Smith, the current police chief, called Lee a “scapegoat” who was “thrown to the wolves” to satisfy political critics.
What Tismaneau is clear on is how Bolshevism and Nazism both desired a scapegoat to achieve their end goals.
I hope the district attorney will not use him as a scapegoat in that unfortunate incident.
UPDATE: Tuesday afternoon, Barnes made a public apology to Nicolle Wallace, admitting he was "wrong" to scapegoat her.
Every time Israel decides to bomb the life out of Gaza, Hamas is their scapegoat.
For the time being it seemed as if he could not only make the scapegoat bear his sins, but stab him to the heart while he did it.
We can't allow them to throw the Emperor out, so we need a scapegoat.
He knew enough of the trend of Cherokee thought to be prescient of the fate of the scapegoat.
If you don't want to do a thing, say so; don't make your husband the scapegoat.
Whether or not he has accomplices, Vincent will be the scapegoat.
1530, "goat sent into the wilderness on the Day of Atonement, symbolic bearer of the sins of the people," coined by Tyndale from scape (n.) + goat to translate Latin caper emissarius, itself a translation in Vulgate of Hebrew 'azazel (Lev. xvi:8,10,26), which was read as 'ez ozel "goat that departs," but which others hold to be the proper name of a devil or demon in Jewish mythology (sometimes identified with Canaanite deity Aziz).
Jerome's reading also was followed by Martin Luther (der ledige Bock), Symmachus (tragos aperkhomenos), and others (cf. French bouc émissaire), but the question of who, or what (or even where) is meant by 'azazel is a vexed one. The Revised Version (1884) simply restores Azazel. But the old translation has its modern defenders:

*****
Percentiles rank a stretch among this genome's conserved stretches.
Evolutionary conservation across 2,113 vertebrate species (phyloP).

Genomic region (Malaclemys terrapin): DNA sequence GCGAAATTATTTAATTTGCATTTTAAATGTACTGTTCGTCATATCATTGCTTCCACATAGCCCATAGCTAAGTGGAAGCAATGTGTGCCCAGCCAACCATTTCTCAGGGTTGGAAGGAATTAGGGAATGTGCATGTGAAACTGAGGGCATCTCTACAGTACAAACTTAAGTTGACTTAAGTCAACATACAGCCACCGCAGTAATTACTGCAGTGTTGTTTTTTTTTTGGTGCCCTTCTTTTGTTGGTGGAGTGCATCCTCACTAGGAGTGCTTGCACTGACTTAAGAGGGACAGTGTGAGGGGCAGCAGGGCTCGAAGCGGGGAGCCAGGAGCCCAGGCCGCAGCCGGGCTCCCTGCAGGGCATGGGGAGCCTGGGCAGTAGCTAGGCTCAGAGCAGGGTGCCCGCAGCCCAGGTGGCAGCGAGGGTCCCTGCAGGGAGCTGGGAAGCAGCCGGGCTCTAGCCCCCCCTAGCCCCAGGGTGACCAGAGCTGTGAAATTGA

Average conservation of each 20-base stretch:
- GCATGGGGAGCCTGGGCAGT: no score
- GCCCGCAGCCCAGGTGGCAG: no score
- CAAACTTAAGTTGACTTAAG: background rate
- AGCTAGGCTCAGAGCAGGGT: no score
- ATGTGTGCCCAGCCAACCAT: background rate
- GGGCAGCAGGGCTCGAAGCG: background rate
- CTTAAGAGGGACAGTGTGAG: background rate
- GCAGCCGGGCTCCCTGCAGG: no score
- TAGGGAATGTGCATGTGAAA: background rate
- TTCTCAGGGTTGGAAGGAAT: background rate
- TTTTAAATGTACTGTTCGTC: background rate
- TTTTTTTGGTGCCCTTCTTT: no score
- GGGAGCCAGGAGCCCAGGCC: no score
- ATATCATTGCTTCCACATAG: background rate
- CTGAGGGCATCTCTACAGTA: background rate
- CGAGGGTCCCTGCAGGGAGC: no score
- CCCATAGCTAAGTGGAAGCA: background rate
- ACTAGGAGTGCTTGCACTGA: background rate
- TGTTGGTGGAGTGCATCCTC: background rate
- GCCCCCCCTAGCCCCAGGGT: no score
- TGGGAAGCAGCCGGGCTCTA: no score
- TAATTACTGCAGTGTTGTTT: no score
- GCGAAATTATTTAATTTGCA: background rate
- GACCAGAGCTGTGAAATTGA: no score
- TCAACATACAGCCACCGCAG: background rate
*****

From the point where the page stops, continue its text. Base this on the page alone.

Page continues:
Azazel is an active participle or participial noun, derived ultimately from azal (connected with the Arabic word azala, and meaning removed), but immediately from the reduplicate form of that verb, azazal. The reduplication of the consonants of the root in Hebrew and Arabic gives the force of repetition, so that while azal means removed, azalzal means removed by a repetition of acts. Azalzel or azazel, therefore, means one who removes by a series of acts. ... The interpretation is founded on sound etymological grounds, it suits the context wherever the word occurs, it is consistent with the remaining ceremonial of the Day of Atonement, and it accords with the otherwise known religious beliefs and symbolical practices of the Israelites. [Rev. F. Meyrick, "Leviticus," London, 1882]Meaning "one who is blamed or punished for the mistakes or sins of others" first recorded 1824; the verb is attested from 1943. Related: Scapegoated; scapegoating. For the formation, cf. scapegrace, also scape-gallows "one who deserves hanging."